Von Benda was the officer directing defensive fire against the Catenanuova bridgehead which the West Nova Scotia Regiment (then commanded by Lt-Col, later Maj-Gen, Bogert) made at the end of July for the British 78th Division to pass through to capture Centuripe on our right flank.
The most moving experience of my Sicilian tour was when I entered the Canadian cemetery, wondering which would be first familiar name to meet my eyes. I felt quite a chill up my spine when I saw the name Giggey, and right behind him in the next row, Boyce. Both of them I could see in Menlory's eye with no difficulty. It seemed only yesterday since I had talked to each of them. next I saw "Squeak" Earnshaw's grave, then Ralph Crowe's and finally Norton 28's. There was no time to walk around among the almost 500 graves, as our group had to go on the German cemetery near Catania before dark, and I was scheduled to give a 20 minute talk on the fighting at Regalbuto, which we could see a few kilometers down the road. I felt a special pang when I saw Norton's name, as I could still hear him saying, "I'm done for, Sir." That was at Assoro, when Pte Bancroft tried to bandage a gaping belly wound which a sniper had inflicted as Norton gave covering fire to Lt Harry Keane and me, as we ran back down a slope with bullets whizzing about our ears. Why, I wondered, did that sniper decide to take aim on Norton and not either on Keane or me? Norton's brother, also known by the last two figures of his regimental number because their initials were the same, J.E. , was killed at Ortona five months later, almost to the day. By strange coincidence I also spoke to him less than half an hour before he was dead. The Norton brothers were both splendid NCO's.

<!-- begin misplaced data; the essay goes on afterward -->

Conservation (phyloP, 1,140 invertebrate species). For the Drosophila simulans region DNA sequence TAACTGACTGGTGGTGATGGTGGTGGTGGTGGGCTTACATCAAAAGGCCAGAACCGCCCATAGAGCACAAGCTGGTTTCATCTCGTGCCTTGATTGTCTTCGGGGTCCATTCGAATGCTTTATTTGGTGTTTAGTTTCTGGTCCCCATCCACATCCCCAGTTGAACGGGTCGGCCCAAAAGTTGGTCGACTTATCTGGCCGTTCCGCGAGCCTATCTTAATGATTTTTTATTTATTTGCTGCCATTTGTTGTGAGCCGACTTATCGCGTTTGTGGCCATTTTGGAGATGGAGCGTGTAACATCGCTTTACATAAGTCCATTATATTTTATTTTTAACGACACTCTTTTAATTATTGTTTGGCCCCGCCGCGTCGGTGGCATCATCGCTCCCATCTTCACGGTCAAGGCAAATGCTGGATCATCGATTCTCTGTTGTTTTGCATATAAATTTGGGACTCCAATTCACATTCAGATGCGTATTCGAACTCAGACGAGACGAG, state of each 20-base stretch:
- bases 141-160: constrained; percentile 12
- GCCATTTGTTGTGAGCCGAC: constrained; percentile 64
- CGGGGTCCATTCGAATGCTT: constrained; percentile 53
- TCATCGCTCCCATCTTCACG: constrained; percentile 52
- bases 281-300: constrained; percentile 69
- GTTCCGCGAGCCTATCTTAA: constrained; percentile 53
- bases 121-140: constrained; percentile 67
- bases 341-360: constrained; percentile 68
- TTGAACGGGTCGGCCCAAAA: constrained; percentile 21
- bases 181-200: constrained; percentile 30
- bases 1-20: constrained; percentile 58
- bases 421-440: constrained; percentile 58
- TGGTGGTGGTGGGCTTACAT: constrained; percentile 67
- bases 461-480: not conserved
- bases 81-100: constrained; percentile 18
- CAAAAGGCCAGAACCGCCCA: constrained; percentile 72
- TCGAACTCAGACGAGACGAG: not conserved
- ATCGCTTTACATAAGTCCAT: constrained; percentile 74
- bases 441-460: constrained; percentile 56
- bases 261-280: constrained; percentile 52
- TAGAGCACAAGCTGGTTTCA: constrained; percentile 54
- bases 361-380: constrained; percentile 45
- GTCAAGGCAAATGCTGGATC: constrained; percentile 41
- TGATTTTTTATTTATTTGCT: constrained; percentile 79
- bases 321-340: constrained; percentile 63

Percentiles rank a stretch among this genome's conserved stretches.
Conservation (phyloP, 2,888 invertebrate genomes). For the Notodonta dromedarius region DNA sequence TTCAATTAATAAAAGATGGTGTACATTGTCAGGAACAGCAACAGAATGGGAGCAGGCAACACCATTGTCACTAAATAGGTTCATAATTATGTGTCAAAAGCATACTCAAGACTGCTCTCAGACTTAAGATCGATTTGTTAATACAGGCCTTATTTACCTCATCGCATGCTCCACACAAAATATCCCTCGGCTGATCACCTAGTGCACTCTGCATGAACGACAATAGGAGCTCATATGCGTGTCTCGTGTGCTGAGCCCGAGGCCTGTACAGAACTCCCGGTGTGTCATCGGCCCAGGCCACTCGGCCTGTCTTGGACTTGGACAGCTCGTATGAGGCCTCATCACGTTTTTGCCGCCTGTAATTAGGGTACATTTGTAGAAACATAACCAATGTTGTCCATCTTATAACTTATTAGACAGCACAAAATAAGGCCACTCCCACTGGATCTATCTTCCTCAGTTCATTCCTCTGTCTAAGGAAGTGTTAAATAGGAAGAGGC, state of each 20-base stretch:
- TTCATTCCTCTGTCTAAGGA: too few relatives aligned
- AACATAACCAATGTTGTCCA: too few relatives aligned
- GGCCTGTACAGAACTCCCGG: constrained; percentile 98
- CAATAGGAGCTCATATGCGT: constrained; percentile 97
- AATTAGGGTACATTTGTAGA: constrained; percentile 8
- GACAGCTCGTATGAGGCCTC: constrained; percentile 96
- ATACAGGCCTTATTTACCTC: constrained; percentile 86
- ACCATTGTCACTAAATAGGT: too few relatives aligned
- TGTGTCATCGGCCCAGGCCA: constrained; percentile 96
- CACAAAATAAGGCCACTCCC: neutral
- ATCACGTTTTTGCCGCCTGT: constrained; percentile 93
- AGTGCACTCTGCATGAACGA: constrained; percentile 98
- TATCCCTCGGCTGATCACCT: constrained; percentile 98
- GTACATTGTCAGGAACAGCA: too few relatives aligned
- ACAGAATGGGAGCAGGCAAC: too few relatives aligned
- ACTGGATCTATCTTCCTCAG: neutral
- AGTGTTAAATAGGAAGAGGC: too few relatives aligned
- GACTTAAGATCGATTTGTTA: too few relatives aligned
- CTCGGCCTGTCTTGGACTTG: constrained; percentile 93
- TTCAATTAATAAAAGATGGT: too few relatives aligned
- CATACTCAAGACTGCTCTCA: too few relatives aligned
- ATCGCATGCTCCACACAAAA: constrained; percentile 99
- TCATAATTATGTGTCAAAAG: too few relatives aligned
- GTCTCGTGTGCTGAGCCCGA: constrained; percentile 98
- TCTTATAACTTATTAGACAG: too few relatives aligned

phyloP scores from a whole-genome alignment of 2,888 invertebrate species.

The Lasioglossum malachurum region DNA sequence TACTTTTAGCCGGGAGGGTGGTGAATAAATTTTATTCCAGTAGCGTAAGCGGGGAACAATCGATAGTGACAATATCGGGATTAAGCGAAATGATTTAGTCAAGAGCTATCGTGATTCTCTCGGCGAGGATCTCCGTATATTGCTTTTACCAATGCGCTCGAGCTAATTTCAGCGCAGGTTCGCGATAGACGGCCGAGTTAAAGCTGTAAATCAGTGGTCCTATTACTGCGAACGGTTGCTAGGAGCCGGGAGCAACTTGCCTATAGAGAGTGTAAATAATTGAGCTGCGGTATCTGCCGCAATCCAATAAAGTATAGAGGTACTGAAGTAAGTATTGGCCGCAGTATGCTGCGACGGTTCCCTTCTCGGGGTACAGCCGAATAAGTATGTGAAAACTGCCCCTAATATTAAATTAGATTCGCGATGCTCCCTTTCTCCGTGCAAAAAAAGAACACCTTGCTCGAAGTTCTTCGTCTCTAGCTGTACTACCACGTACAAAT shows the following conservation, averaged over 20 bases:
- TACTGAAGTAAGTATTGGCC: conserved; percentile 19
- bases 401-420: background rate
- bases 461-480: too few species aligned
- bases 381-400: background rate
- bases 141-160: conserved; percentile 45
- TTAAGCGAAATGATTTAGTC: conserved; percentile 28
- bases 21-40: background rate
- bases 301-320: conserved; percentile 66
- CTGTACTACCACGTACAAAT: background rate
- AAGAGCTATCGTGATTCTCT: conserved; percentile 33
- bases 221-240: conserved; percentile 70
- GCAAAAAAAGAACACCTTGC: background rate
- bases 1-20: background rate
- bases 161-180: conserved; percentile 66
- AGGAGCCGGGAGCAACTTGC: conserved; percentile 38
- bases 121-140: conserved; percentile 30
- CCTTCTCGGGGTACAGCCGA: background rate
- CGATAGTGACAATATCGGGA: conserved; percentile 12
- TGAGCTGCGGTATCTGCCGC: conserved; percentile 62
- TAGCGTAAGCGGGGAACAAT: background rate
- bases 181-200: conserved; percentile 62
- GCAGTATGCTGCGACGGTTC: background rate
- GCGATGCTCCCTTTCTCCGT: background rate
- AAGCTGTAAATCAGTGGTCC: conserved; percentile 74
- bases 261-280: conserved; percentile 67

There is much more to tell of my return visit to Sicily, because I spent ten days there. It was a wonderful experience to go back as an official spokesman, all expenses paid. How else could I have ever done it? I hope some of the things I have written here will be of interest to those of The Regiment who took part in "Sicily's 38 Days". Sometimes it seems just like yesterday. Sometimes like a dream that is almost forgotten. But to go back and stand in the same places, to walk up the slopes of the same hills, to see the same buildings like Maucini, the water tower at the Pachino airfield and the last objective, Tower Hill at Regalbuto, is an almost unbelievable adventure, and So much easier and safer than it was in 1943!